Kampala. Finance State Minister in charge of Planning David Bahati has said government will never ask for debt relief again.
In April 1998, the World Bank and International Monetary Fund joined a list of multilateral lenders writing off substantial sums of money that Uganda had been holding in debt.
Specifically, the World Bank and the IMF wrote off Shs2.4 trillion ($650m), relieving Uganda the burden of repaying various loans.
Speaking in Kampala during a budget breakfast meeting early this week, Mr Bahati said the NRM government is not thinking of asking for debt relief “because everything is under control”.
“Our debt is sustainable in the medium to long term. We are a very cautious lot. We shall never go back to beg for debt forgiveness [relief] and certainly not under the NRM government,” he said, noting that once oil begins flowing, government will offset some of the loans it holds.
According to data from the Finance Ministry, Uganda’s debt stock rose to Shs42.7 trillion ($11.5b) as of December 2018 up from Shs37.2 trillion (10.2b) as of December 2017.
External debt constitutes 66.5 per cent of the total debt stock, amounting to Shs28.4 trillion ($7.7b). Domestic debt constitutes the balance.
Worth noting is that between 1998 and 2000, under the Heavily Indebted Poor Countries Initiative, more than $2b (about Shs7.5trillion) in debt was written off while the balance is taken up by domestic debt.
Uganda’s debt ratio to gross domestic product, according to data from the IMF, currently stands slightly above 41 per cent but is expected to rise due to increased infrastructure borrowing.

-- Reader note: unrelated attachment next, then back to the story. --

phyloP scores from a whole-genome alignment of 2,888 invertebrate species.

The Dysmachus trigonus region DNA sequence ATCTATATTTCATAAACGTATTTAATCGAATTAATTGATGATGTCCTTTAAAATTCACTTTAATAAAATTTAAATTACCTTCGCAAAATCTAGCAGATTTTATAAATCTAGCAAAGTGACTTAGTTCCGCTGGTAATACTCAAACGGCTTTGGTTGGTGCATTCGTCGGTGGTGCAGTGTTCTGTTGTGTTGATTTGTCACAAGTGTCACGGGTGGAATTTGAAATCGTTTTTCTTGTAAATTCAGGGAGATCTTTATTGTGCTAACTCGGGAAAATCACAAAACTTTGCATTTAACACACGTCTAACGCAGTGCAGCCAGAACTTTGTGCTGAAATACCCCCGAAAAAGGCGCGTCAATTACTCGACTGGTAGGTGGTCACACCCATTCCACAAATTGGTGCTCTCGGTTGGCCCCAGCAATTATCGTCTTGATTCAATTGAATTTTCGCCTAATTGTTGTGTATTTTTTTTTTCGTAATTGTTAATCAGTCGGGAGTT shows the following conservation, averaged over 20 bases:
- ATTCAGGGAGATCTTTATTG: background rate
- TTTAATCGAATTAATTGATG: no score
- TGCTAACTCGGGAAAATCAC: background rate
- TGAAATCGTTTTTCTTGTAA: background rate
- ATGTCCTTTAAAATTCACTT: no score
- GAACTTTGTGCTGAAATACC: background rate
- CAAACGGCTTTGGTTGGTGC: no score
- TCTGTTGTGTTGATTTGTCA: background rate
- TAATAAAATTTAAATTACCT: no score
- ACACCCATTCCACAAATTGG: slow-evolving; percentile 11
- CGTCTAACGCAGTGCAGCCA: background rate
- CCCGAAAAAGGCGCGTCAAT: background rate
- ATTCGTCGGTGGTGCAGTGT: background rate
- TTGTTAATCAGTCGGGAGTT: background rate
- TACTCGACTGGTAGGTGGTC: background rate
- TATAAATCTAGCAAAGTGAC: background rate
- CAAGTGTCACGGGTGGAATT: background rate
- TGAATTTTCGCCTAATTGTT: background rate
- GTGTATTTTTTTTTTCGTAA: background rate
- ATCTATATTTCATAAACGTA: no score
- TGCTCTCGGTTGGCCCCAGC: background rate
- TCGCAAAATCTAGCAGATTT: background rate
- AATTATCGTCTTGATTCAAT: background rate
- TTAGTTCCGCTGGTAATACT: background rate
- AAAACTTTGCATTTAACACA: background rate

For instance, the IMF said last month, Uganda’s debt ratio to gross domestic product is expected to increase to about 50.7 per cent by the 2021/22 financial year.
The IMF has, however, warned that although Uganda’s debt remains sustainable, external vulnerabilities such as weak global growth, a strong dollar and falling global oil price, continue to threaten the sustainability in the long-term.
Mr Bahati said Uganda’s debt ratio is far below the 50 per cent threshold, which experts have warned would be disastrous if it hits or goes beyond this mark.
Uganda, he said, has borrowed heavily to implement infrastructure projects.
Much of the borrowing in the 2019/20 financial year, according to Mr Bahati will be used in financing roads, energy and petroleum sector development. This will be in addition to health and education infrastructure.
Uganda Revenue Authority Commissioner General Doris Akol, said Uganda “can no longer rely on handouts from foreigners to support our own activities”, noting that “we need to live within our means and avoid over spending.”
This, she said, is in line with moving away from donor dependence and a number of administrative measures will be implemented to increase domestic revenue mobilisation.
Government is seeking to raise resources to fund the Shs40 trillion budget. Government is expected to mobilise Shs20.4 trillion domestically with the rest coming from external borrowing and donor support.
Consume: According to Mr Julius Mukunda, the Civil Society Budget Advocacy Group executive director, government needs to use taxes to protect local industries from undue competition resulting from imported products. This, he says, should be supplemented with rigorous implementation of the Buy Uganda, Build Uganda policy, which seeks to increase local production thus widening the tax base.
Mr Gideon Badagawa, the Private Sector Foundation Uganda executive director, challenged government to prove that it has capacity to implement a people-driven budget composed of a strong private sector.